Skip to main content

Iraqi PM prepared to consider Russian airstrikes on IS in Iraq

While Haider Abadi says Russian airstrikes in Iraq are possible, Russia sends mixed signals about whether they will move forward
The Processional Way in Baghdad's fortified "Green Zone" (AFP)

Iraqi Prime Minister Haider al-Abadi said in a TV interview aired on Thursday that he would consider allowing Russia to carry out airstrikes on Islamic State militants in Iraqi territory if Moscow offered.

With Russia already bombing what it says are "terrorist" positions in Syria, Abadi told France 24 in an interview recorded on Wednesday: "It is a possibility. If we get the offer, we will consider it."

The interview was done a day before senior Russian foreign ministry official Ilya Rogachyov on Thursday said Moscow was prepared to consider expanding its military campaign beyond Syria to launch strikes against IS targets in Iraq, if Baghdad asked it to do so.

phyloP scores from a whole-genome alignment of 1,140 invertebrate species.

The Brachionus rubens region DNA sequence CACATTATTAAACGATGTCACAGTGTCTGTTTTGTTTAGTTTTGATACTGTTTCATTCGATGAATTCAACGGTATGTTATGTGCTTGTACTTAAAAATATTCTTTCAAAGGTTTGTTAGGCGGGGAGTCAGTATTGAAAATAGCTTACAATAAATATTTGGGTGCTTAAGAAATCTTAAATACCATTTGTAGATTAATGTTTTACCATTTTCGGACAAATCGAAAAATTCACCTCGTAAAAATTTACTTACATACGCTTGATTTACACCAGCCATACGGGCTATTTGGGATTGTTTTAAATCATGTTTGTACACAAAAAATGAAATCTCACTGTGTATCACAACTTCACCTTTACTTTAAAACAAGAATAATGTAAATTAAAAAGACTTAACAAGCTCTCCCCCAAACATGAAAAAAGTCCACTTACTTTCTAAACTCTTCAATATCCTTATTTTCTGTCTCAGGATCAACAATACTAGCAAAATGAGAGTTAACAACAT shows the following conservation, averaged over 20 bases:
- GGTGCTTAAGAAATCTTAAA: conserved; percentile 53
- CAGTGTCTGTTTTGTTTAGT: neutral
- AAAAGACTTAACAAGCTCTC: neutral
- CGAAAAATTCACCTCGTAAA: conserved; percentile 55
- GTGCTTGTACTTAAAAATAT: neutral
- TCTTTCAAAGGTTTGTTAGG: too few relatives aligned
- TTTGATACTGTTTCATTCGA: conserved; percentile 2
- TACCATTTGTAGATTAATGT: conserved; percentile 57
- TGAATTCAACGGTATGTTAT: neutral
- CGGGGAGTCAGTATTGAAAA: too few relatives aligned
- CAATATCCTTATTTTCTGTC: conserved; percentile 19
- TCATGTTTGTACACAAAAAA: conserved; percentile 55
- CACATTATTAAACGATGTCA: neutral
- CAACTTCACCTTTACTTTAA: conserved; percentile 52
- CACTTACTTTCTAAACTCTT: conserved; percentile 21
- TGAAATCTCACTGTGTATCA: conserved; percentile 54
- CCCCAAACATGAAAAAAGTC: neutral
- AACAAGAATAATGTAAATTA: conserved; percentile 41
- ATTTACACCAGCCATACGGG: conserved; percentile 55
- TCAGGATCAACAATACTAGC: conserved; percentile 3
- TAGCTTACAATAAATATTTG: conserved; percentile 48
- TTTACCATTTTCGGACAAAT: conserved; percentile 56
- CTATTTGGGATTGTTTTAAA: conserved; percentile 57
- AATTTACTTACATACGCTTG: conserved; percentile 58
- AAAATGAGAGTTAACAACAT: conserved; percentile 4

But Russian officials appeared to be giving mixed signals, with Foreign Minister Sergei Lavrov saying shortly afterwards that no expansion to Iraq was planned.

"We are not planning to expand our airstrikes to Iraq," Lavrov told a news conference at the United Nations in New York. "We were not invited, we were not asked, and we are polite people, as you know. We don't come if not invited."

"Syria has massive information on Daesh (another term for the Islamic State group), and their operations," said Abadi.

"They are sharing, it is useful. Russia seems to have a lot of information too. The more information we gather, the more it is useful for Iraq."